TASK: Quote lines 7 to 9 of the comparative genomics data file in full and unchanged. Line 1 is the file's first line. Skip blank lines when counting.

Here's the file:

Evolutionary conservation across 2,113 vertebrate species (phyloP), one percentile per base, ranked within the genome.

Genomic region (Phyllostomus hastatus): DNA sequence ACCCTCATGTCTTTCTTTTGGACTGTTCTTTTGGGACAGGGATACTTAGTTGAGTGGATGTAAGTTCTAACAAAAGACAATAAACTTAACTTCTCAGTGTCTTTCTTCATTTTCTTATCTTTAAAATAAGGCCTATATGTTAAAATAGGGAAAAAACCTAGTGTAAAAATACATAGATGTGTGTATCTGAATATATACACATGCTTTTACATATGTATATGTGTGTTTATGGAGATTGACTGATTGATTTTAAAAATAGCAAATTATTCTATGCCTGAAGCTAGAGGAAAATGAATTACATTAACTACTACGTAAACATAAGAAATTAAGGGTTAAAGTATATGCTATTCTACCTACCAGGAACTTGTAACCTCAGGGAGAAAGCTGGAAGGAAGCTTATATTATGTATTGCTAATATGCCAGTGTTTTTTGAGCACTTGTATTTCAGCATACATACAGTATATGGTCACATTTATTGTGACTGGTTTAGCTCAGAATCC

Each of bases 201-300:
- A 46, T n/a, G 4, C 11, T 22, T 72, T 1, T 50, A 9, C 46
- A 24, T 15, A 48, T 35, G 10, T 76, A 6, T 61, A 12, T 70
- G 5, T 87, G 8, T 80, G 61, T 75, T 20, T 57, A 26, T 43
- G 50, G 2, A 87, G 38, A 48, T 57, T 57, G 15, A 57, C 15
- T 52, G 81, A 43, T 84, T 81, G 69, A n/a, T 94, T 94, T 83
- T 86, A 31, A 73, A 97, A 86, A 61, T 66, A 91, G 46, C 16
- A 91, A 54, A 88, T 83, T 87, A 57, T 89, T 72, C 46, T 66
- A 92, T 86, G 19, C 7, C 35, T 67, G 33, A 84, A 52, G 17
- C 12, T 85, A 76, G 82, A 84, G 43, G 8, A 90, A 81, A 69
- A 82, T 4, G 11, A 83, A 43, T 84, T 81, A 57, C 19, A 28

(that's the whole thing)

- G 50, G 2, A 87, G 38, A 48, T 57, T 57, G 15, A 57, C 15
- T 52, G 81, A 43, T 84, T 81, G 69, A n/a, T 94, T 94, T 83
- T 86, A 31, A 73, A 97, A 86, A 61, T 66, A 91, G 46, C 16